Tagged Premiums

Running Short On Time, Covered California And Insurers Seek Obamacare Answers From GOP

With a deadline looming, California’s health exchange and a major insurer pressed Republican leaders in Washington to clear up confusion over their commitment to key provisions of the Affordable Care Act.

Health insurers participating in the Covered California exchange for individuals and families must submit initial rates for 2018 on Monday. Peter Lee, the exchange’s executive director, warned in a conference call Thursday that rates could jump by more than 40 percent if the Trump administration and Republican-led Congress walk away from crucial elements of the health law.

In the meantime, House Republicans are looking to revive their Obamacare replacement bill and rally more support among moderate lawmakers in hopes of holding a vote soon.

In addition to Covered California, the chief executive of Molina Healthcare, a Long Beach-based insurer, implored Congress and the Trump administration on Thursday to act quickly to stabilize the exchange markets.

At issue are the continued federal funding of subsidies that reduce low-income consumers’ deductibles and copays and the enforcement of the individual mandate to purchase health coverage or pay a penalty.

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Premiums in Covered California plans could increase by 42 percent, on average, if those subsidies aren’t funded and the mandate isn’t enforced, according to an analysis released Thursday by the exchange. Covered California has about 1.3 million customers.

Lee said it is imperative for leaders in Washington to clear up the uncertainty to avoid damaging insurance markets nationwide and hurting consumers. He said statements this week by the Trump administration that it would continue funding the cost-sharing subsidies haven’t specifically addressed whether that applies to all of 2017 or 2018.

“Health plans need to know now what are the rules of the road,” Lee said. “Insurers are considering their participation in the face of unprecedented uncertainty.”

Much of the debate this week in Washington has centered on House Republicans amending their Obamacare replacement bill, the American Health Care Act. But Lee said addressing the current market rules should be a priority ahead of crafting broader legislation.

Lee declined to comment on the latest legislative proposal from House Republicans, but he noted it still faces a long road ahead in Congress before it would win approval. “Health plans need to submit bids for today’s reality. Policymakers need to address that reality,” Lee said.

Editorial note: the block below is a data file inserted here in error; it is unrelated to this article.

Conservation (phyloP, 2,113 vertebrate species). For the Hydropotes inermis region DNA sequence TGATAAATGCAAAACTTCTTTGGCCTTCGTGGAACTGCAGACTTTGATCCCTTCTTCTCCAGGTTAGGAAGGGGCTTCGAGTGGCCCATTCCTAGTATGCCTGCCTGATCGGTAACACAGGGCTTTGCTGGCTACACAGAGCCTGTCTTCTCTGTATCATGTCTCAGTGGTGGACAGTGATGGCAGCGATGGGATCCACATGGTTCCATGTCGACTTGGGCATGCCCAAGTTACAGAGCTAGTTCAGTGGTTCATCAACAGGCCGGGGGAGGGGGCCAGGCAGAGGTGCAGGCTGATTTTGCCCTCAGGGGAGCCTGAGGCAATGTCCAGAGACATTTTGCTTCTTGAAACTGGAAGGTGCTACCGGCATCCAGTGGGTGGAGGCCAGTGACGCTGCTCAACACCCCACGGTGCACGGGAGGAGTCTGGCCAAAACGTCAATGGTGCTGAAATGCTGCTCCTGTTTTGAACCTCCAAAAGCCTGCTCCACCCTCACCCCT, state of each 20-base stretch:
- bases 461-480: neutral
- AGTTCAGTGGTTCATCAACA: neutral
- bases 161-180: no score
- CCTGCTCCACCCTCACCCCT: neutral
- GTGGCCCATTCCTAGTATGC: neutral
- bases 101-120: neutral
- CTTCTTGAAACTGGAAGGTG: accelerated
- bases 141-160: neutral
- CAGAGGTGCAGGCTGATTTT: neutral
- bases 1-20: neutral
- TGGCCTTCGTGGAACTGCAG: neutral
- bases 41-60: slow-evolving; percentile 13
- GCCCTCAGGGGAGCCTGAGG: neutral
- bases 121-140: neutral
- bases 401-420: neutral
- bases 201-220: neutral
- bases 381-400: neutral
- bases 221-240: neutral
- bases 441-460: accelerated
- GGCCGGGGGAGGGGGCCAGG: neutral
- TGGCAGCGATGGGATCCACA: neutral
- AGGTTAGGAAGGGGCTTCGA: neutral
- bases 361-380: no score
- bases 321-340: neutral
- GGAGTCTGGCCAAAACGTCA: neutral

In a letter to House Speaker Paul Ryan and other congressional leaders, Molina Healthcare CEO J. Mario Molina said the cost-sharing reduction subsidies are essential for making coverage affordable for many consumers. Those subsidies cover out-of-pocket costs for exchange customers with incomes below 250 percent of the federal poverty level. They are separate from the tax credits that subsidize premium costs.

Without that federal funding, Molina wrote, “we will have no choice but to send a notice of default informing the government that we are dropping our contracts for their failure to pay premiums and seek to withdraw from the marketplace immediately.”

Molina said his company currently serves more than 1 million people through insurance exchanges in California and several other states. Molina had nearly 69,000 enrollees in Covered California as of December, state data show.

Anthem, California’s largest for-profit health insurer and a key player on exchanges nationally, issued a similar warning this week. During an earnings conference call on Wednesday, Anthem CEO Joseph Swedish said the insurer may exit some state exchanges or resubmit for higher rates if the fate of the cost-sharing subsidies isn’t resolved by early June.

Anthem has more than 310,000 customers in the California exchange, or nearly 25 percent of the market. Rival Blue Shield of California is the leader in state enrollment with 389,480, or 31 percent market share.

Republican leaders in Congress say they will address these concerns and move quickly to aid consumers by replacing the ACA with a plan that will reduce premiums and expand options for coverage.

The health law “is collapsing,” Ryan said at a news conference Thursday. “The American health care system in the individual market is in peril right now. We have a moral obligation to prevent people from getting hurt, to stop the damage from being continued.”

Many conservative Republicans oppose the Trump administration’s decision to continue to pay the cost-sharing subsidies, calling the subsidies unconstitutional because they lack congressional approval. House Republicans successfully sued to block the payments, but a judge put the ruling on hold while the Obama administration appealed the case. It’s not yet clear how President Donald Trump will handle that appeal.

Amid this political uncertainty, California Insurance Commissioner Dave Jones told insurers this week they could submit two sets of rate filings on Monday for their exchange business. One filing would reflect continued funding of cost-sharing subsidies and enforcement of the individual mandate. A separate filing could assume the opposite.